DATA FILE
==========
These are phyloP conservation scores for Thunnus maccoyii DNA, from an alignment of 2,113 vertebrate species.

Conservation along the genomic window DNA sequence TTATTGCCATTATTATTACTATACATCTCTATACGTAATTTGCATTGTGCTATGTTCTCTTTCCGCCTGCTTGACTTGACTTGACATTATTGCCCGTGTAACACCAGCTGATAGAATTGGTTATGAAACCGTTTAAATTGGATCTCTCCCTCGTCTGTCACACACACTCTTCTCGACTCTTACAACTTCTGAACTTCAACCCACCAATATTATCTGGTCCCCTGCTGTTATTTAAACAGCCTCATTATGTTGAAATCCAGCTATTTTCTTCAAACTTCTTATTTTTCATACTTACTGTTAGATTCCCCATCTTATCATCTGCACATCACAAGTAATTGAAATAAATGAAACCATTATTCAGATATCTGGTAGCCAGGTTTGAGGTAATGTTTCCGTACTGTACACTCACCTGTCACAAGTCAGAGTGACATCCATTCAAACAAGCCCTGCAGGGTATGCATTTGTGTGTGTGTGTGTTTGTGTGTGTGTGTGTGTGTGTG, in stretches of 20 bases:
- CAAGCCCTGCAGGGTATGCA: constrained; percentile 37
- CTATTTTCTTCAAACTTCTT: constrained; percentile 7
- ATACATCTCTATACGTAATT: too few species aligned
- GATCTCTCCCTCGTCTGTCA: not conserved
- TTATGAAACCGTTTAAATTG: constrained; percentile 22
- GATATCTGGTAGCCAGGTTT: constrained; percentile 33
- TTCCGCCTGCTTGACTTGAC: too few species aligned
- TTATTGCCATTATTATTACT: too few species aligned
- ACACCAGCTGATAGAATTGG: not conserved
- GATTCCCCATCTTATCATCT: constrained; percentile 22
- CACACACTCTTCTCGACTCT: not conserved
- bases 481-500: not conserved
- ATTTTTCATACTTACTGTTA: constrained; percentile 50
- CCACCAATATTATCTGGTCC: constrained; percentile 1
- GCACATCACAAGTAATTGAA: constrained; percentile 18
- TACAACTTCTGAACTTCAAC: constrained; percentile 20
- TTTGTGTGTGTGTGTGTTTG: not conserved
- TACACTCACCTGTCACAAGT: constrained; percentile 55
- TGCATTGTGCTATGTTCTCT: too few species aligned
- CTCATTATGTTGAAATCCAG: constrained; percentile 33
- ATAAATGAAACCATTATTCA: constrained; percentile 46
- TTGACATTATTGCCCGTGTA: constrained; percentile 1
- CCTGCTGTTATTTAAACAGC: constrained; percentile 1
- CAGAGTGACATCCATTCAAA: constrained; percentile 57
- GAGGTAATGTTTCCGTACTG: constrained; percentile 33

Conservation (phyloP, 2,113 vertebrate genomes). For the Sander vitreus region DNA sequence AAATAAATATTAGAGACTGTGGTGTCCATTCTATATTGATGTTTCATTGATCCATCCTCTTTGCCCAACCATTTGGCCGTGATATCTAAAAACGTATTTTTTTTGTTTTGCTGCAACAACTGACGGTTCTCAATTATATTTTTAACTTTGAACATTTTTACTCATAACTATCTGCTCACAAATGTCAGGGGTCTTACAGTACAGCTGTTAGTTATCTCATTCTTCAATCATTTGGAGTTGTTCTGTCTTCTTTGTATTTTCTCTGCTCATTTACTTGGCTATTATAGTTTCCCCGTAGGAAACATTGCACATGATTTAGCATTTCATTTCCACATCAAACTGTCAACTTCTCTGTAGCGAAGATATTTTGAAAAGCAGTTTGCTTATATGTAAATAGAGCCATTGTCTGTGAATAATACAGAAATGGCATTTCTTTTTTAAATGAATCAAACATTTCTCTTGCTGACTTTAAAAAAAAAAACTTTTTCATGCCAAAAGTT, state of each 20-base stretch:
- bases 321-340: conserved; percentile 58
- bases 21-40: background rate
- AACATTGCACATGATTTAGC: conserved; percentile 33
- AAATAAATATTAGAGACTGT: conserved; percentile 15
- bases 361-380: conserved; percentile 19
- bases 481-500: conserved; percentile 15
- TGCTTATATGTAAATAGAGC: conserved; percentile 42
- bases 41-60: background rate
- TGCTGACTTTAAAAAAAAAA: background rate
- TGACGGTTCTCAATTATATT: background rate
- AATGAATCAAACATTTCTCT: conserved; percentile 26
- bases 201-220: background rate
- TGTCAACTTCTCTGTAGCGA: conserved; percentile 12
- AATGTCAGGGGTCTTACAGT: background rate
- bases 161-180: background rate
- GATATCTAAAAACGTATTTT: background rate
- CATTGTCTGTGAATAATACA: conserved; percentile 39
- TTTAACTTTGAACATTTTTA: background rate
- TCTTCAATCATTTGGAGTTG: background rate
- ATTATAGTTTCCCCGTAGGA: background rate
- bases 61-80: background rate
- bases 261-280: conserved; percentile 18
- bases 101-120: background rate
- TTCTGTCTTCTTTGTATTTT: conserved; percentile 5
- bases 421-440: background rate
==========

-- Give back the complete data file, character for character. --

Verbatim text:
These are phyloP conservation scores for Thunnus maccoyii DNA, from an alignment of 2,113 vertebrate species.

Conservation along the genomic window DNA sequence TTATTGCCATTATTATTACTATACATCTCTATACGTAATTTGCATTGTGCTATGTTCTCTTTCCGCCTGCTTGACTTGACTTGACATTATTGCCCGTGTAACACCAGCTGATAGAATTGGTTATGAAACCGTTTAAATTGGATCTCTCCCTCGTCTGTCACACACACTCTTCTCGACTCTTACAACTTCTGAACTTCAACCCACCAATATTATCTGGTCCCCTGCTGTTATTTAAACAGCCTCATTATGTTGAAATCCAGCTATTTTCTTCAAACTTCTTATTTTTCATACTTACTGTTAGATTCCCCATCTTATCATCTGCACATCACAAGTAATTGAAATAAATGAAACCATTATTCAGATATCTGGTAGCCAGGTTTGAGGTAATGTTTCCGTACTGTACACTCACCTGTCACAAGTCAGAGTGACATCCATTCAAACAAGCCCTGCAGGGTATGCATTTGTGTGTGTGTGTGTTTGTGTGTGTGTGTGTGTGTGTG, in stretches of 20 bases:
- CAAGCCCTGCAGGGTATGCA: constrained; percentile 37
- CTATTTTCTTCAAACTTCTT: constrained; percentile 7
- ATACATCTCTATACGTAATT: too few species aligned
- GATCTCTCCCTCGTCTGTCA: not conserved
- TTATGAAACCGTTTAAATTG: constrained; percentile 22
- GATATCTGGTAGCCAGGTTT: constrained; percentile 33
- TTCCGCCTGCTTGACTTGAC: too few species aligned
- TTATTGCCATTATTATTACT: too few species aligned
- ACACCAGCTGATAGAATTGG: not conserved
- GATTCCCCATCTTATCATCT: constrained; percentile 22
- CACACACTCTTCTCGACTCT: not conserved
- bases 481-500: not conserved
- ATTTTTCATACTTACTGTTA: constrained; percentile 50
- CCACCAATATTATCTGGTCC: constrained; percentile 1
- GCACATCACAAGTAATTGAA: constrained; percentile 18
- TACAACTTCTGAACTTCAAC: constrained; percentile 20
- TTTGTGTGTGTGTGTGTTTG: not conserved
- TACACTCACCTGTCACAAGT: constrained; percentile 55
- TGCATTGTGCTATGTTCTCT: too few species aligned
- CTCATTATGTTGAAATCCAG: constrained; percentile 33
- ATAAATGAAACCATTATTCA: constrained; percentile 46
- TTGACATTATTGCCCGTGTA: constrained; percentile 1
- CCTGCTGTTATTTAAACAGC: constrained; percentile 1
- CAGAGTGACATCCATTCAAA: constrained; percentile 57
- GAGGTAATGTTTCCGTACTG: constrained; percentile 33

Conservation (phyloP, 2,113 vertebrate genomes). For the Sander vitreus region DNA sequence AAATAAATATTAGAGACTGTGGTGTCCATTCTATATTGATGTTTCATTGATCCATCCTCTTTGCCCAACCATTTGGCCGTGATATCTAAAAACGTATTTTTTTTGTTTTGCTGCAACAACTGACGGTTCTCAATTATATTTTTAACTTTGAACATTTTTACTCATAACTATCTGCTCACAAATGTCAGGGGTCTTACAGTACAGCTGTTAGTTATCTCATTCTTCAATCATTTGGAGTTGTTCTGTCTTCTTTGTATTTTCTCTGCTCATTTACTTGGCTATTATAGTTTCCCCGTAGGAAACATTGCACATGATTTAGCATTTCATTTCCACATCAAACTGTCAACTTCTCTGTAGCGAAGATATTTTGAAAAGCAGTTTGCTTATATGTAAATAGAGCCATTGTCTGTGAATAATACAGAAATGGCATTTCTTTTTTAAATGAATCAAACATTTCTCTTGCTGACTTTAAAAAAAAAAACTTTTTCATGCCAAAAGTT, state of each 20-base stretch:
- bases 321-340: conserved; percentile 58
- bases 21-40: background rate
- AACATTGCACATGATTTAGC: conserved; percentile 33
- AAATAAATATTAGAGACTGT: conserved; percentile 15
- bases 361-380: conserved; percentile 19
- bases 481-500: conserved; percentile 15
- TGCTTATATGTAAATAGAGC: conserved; percentile 42
- bases 41-60: background rate
- TGCTGACTTTAAAAAAAAAA: background rate
- TGACGGTTCTCAATTATATT: background rate
- AATGAATCAAACATTTCTCT: conserved; percentile 26
- bases 201-220: background rate
- TGTCAACTTCTCTGTAGCGA: conserved; percentile 12
- AATGTCAGGGGTCTTACAGT: background rate
- bases 161-180: background rate
- GATATCTAAAAACGTATTTT: background rate
- CATTGTCTGTGAATAATACA: conserved; percentile 39
- TTTAACTTTGAACATTTTTA: background rate
- TCTTCAATCATTTGGAGTTG: background rate
- ATTATAGTTTCCCCGTAGGA: background rate
- bases 61-80: background rate
- bases 261-280: conserved; percentile 18
- bases 101-120: background rate
- TTCTGTCTTCTTTGTATTTT: conserved; percentile 5
- bases 421-440: background rate